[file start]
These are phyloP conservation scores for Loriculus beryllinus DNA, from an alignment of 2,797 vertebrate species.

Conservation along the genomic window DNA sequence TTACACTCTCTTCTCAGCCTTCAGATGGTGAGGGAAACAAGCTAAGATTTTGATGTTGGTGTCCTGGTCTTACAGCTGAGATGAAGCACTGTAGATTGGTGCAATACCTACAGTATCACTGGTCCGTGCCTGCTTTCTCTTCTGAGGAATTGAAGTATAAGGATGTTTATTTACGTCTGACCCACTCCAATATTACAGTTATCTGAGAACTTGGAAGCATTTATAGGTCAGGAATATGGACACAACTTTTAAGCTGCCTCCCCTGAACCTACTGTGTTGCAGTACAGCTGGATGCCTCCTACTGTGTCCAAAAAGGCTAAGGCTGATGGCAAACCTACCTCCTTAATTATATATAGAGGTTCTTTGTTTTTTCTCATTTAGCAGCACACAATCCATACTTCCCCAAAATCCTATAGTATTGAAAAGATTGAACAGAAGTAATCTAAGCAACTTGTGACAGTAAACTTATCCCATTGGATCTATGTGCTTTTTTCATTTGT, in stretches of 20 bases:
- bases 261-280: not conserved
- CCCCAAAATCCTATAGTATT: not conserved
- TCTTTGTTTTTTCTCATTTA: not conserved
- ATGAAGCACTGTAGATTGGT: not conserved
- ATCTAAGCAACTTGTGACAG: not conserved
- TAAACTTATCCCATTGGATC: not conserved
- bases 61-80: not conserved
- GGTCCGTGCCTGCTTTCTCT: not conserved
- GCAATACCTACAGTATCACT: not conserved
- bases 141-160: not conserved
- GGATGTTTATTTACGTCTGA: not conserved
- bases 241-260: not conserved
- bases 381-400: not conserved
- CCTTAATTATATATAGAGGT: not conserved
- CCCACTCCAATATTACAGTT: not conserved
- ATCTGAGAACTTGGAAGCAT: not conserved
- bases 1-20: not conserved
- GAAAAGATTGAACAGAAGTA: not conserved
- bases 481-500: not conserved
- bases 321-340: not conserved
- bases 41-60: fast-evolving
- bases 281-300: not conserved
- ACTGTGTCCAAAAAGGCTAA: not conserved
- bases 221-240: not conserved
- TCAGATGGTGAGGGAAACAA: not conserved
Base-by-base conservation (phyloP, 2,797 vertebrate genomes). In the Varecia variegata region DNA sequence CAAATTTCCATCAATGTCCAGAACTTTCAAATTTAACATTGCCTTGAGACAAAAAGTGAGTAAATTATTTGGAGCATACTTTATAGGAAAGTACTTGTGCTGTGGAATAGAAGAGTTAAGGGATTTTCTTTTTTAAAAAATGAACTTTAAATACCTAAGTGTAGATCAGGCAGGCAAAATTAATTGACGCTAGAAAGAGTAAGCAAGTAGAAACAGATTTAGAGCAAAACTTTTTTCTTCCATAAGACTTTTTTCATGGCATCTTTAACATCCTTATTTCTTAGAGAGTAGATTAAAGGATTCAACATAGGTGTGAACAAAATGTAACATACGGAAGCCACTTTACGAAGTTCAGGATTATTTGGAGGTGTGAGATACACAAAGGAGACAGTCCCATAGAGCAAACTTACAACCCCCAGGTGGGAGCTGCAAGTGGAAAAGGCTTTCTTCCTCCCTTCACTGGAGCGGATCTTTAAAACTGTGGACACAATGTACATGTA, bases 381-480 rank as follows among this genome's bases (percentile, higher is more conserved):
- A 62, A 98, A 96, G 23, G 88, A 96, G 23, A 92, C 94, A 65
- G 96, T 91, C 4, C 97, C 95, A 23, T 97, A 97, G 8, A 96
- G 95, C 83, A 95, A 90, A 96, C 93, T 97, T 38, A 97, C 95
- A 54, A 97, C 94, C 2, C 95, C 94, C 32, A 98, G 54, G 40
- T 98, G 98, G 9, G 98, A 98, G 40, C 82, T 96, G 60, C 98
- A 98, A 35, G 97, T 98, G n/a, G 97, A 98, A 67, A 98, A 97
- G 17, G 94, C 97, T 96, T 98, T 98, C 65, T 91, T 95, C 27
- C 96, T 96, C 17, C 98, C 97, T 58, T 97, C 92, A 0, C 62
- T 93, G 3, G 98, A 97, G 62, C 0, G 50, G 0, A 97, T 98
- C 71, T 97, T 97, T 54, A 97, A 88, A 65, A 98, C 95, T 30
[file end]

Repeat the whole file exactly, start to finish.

These are phyloP conservation scores for Loriculus beryllinus DNA, from an alignment of 2,797 vertebrate species.

Conservation along the genomic window DNA sequence TTACACTCTCTTCTCAGCCTTCAGATGGTGAGGGAAACAAGCTAAGATTTTGATGTTGGTGTCCTGGTCTTACAGCTGAGATGAAGCACTGTAGATTGGTGCAATACCTACAGTATCACTGGTCCGTGCCTGCTTTCTCTTCTGAGGAATTGAAGTATAAGGATGTTTATTTACGTCTGACCCACTCCAATATTACAGTTATCTGAGAACTTGGAAGCATTTATAGGTCAGGAATATGGACACAACTTTTAAGCTGCCTCCCCTGAACCTACTGTGTTGCAGTACAGCTGGATGCCTCCTACTGTGTCCAAAAAGGCTAAGGCTGATGGCAAACCTACCTCCTTAATTATATATAGAGGTTCTTTGTTTTTTCTCATTTAGCAGCACACAATCCATACTTCCCCAAAATCCTATAGTATTGAAAAGATTGAACAGAAGTAATCTAAGCAACTTGTGACAGTAAACTTATCCCATTGGATCTATGTGCTTTTTTCATTTGT, in stretches of 20 bases:
- bases 261-280: not conserved
- CCCCAAAATCCTATAGTATT: not conserved
- TCTTTGTTTTTTCTCATTTA: not conserved
- ATGAAGCACTGTAGATTGGT: not conserved
- ATCTAAGCAACTTGTGACAG: not conserved
- TAAACTTATCCCATTGGATC: not conserved
- bases 61-80: not conserved
- GGTCCGTGCCTGCTTTCTCT: not conserved
- GCAATACCTACAGTATCACT: not conserved
- bases 141-160: not conserved
- GGATGTTTATTTACGTCTGA: not conserved
- bases 241-260: not conserved
- bases 381-400: not conserved
- CCTTAATTATATATAGAGGT: not conserved
- CCCACTCCAATATTACAGTT: not conserved
- ATCTGAGAACTTGGAAGCAT: not conserved
- bases 1-20: not conserved
- GAAAAGATTGAACAGAAGTA: not conserved
- bases 481-500: not conserved
- bases 321-340: not conserved
- bases 41-60: fast-evolving
- bases 281-300: not conserved
- ACTGTGTCCAAAAAGGCTAA: not conserved
- bases 221-240: not conserved
- TCAGATGGTGAGGGAAACAA: not conserved
Base-by-base conservation (phyloP, 2,797 vertebrate genomes). In the Varecia variegata region DNA sequence CAAATTTCCATCAATGTCCAGAACTTTCAAATTTAACATTGCCTTGAGACAAAAAGTGAGTAAATTATTTGGAGCATACTTTATAGGAAAGTACTTGTGCTGTGGAATAGAAGAGTTAAGGGATTTTCTTTTTTAAAAAATGAACTTTAAATACCTAAGTGTAGATCAGGCAGGCAAAATTAATTGACGCTAGAAAGAGTAAGCAAGTAGAAACAGATTTAGAGCAAAACTTTTTTCTTCCATAAGACTTTTTTCATGGCATCTTTAACATCCTTATTTCTTAGAGAGTAGATTAAAGGATTCAACATAGGTGTGAACAAAATGTAACATACGGAAGCCACTTTACGAAGTTCAGGATTATTTGGAGGTGTGAGATACACAAAGGAGACAGTCCCATAGAGCAAACTTACAACCCCCAGGTGGGAGCTGCAAGTGGAAAAGGCTTTCTTCCTCCCTTCACTGGAGCGGATCTTTAAAACTGTGGACACAATGTACATGTA, bases 381-480 rank as follows among this genome's bases (percentile, higher is more conserved):
- A 62, A 98, A 96, G 23, G 88, A 96, G 23, A 92, C 94, A 65
- G 96, T 91, C 4, C 97, C 95, A 23, T 97, A 97, G 8, A 96
- G 95, C 83, A 95, A 90, A 96, C 93, T 97, T 38, A 97, C 95
- A 54, A 97, C 94, C 2, C 95, C 94, C 32, A 98, G 54, G 40
- T 98, G 98, G 9, G 98, A 98, G 40, C 82, T 96, G 60, C 98
- A 98, A 35, G 97, T 98, G n/a, G 97, A 98, A 67, A 98, A 97
- G 17, G 94, C 97, T 96, T 98, T 98, C 65, T 91, T 95, C 27
- C 96, T 96, C 17, C 98, C 97, T 58, T 97, C 92, A 0, C 62
- T 93, G 3, G 98, A 97, G 62, C 0, G 50, G 0, A 97, T 98
- C 71, T 97, T 97, T 54, A 97, A 88, A 65, A 98, C 95, T 30